Less than a month after Britney Spears’ impassioned court appearance, another hearing is scheduled Wednesday in the singer’s long-running conservatorship — and the agenda this time includes the pop star’s personal choice for an attorney, a request by her personal conservator for more security and some estate accounting matters.

The singer’s mother, Lynne Spears, recently filed paperwork saying her daughter should be permitted to hire an attorney of her choosing, rather than the court appointing one to represent her in the conservatorship. The court-appointed attorney who has been representing the singer, Samuel D. Ingham III, previously filed paperwork announcing his resignation, effective as soon as another attorney is appointed for Spears.

That new attorney may be former federal prosecutor Mathew Rosengart, who plans to make a pitch Wednesday to Los Angeles Superior Court Judge Brenda Penny to allow Spears to hire him, according to media reports.

Rosengart, 58, is a partner at the law firm Greenberg Traurig. He once served as a law clerk for then-New Hampshire state judge David Souter shortly before Souter was nominated to the U.S. Supreme Court.

After leaving the Justice Department, Rosengart worked as a civil litigator, and his clients have included Hollywood personalities Sean Penn, Steven Spielberg and Kenneth Lonergan.

With Ingham and the Los Angeles law firm of Loeb & Loeb both submitting papers seeking to resign as Spears’ attorneys, the court would ordinarily appoint another one to represent the singer.

Meanwhile, Spears’ personal conservator, Jodi Montgomery, claims in her court papers that since the singer appeared in court on June 23 and lashed out at the conservatorship and most of the people involved with it, Montgomery has seen a “marked increase” in threats directed at her on social media and through text messages, phone calls and emails.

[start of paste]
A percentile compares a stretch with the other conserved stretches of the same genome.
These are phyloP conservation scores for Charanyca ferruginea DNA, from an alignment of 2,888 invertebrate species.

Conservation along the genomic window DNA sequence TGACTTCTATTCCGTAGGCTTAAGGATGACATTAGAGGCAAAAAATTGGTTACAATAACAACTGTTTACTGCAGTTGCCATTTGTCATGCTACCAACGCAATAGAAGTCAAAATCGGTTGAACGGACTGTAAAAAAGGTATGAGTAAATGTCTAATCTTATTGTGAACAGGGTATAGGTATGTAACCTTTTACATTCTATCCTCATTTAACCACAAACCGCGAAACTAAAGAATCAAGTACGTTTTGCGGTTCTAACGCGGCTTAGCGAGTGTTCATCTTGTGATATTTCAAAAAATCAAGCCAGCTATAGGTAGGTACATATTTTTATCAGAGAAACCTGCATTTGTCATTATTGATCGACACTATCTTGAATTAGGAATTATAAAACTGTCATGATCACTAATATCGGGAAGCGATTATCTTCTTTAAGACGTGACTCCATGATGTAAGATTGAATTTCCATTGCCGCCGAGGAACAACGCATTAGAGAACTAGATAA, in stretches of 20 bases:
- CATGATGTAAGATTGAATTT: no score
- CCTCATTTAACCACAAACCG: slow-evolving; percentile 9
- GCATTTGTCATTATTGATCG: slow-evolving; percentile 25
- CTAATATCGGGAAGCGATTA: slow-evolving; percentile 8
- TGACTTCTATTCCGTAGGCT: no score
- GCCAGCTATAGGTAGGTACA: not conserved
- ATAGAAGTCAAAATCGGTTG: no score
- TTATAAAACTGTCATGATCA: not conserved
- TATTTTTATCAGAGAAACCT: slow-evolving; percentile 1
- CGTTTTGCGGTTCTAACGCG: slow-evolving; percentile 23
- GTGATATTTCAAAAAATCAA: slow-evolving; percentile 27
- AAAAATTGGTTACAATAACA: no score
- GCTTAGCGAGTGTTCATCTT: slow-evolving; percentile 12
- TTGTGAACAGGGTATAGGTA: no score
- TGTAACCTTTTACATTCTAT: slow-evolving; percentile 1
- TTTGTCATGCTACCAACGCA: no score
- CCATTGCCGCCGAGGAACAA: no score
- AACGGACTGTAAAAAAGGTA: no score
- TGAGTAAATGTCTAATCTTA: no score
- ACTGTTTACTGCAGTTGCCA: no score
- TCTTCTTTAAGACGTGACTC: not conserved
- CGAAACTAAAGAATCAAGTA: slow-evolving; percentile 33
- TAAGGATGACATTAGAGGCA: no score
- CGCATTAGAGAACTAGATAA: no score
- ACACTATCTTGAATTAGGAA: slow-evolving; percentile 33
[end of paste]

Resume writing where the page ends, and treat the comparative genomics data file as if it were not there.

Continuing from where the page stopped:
“Many of the messages threaten violence and even death against petitioner (Montgomery),” according to the court papers. “… Security has determined the security risk to be serious enough to recommend that 24/7 physical security be provided to (Montgomery) on an interim basis in order to protect her from harm …”

According to the papers, the “physical security” has been in place at Montgomery’s home since June 30, with Spears’ estate “conditionally” covering the cost pending court approval. The documents state that the price for the security “is cost prohibitive for (Montgomery) to personally bear.”

The documents assert that despite Spears’ emotional testimony last month — in which she claimed she was being subjected to abusive treatment, forced to perform against her will, take medications she does not want and subjected to invasive therapy sessions — the singer has “informed (Montgomery) that she would like her to stay on as her conservator.”

Jamie Spears, conservator of his daughter’s estate, filed court papers recently asking the court to investigate his daughter’s allegations of abusive treatment by those involved in the conservatorship “to determine what corrective actions, if any, need to be taken.”

Wednesday’s hearing was originally meant to deal only with estate accounting issues when it was scheduled months ago, and those matters are still on tap as part of the proceedings.

The long-lingering conservatorship has prompted Spears’ fans to launch a FreeBritney movement, calling for an end to the oversight of the 39-year-old singer’s life and affairs.

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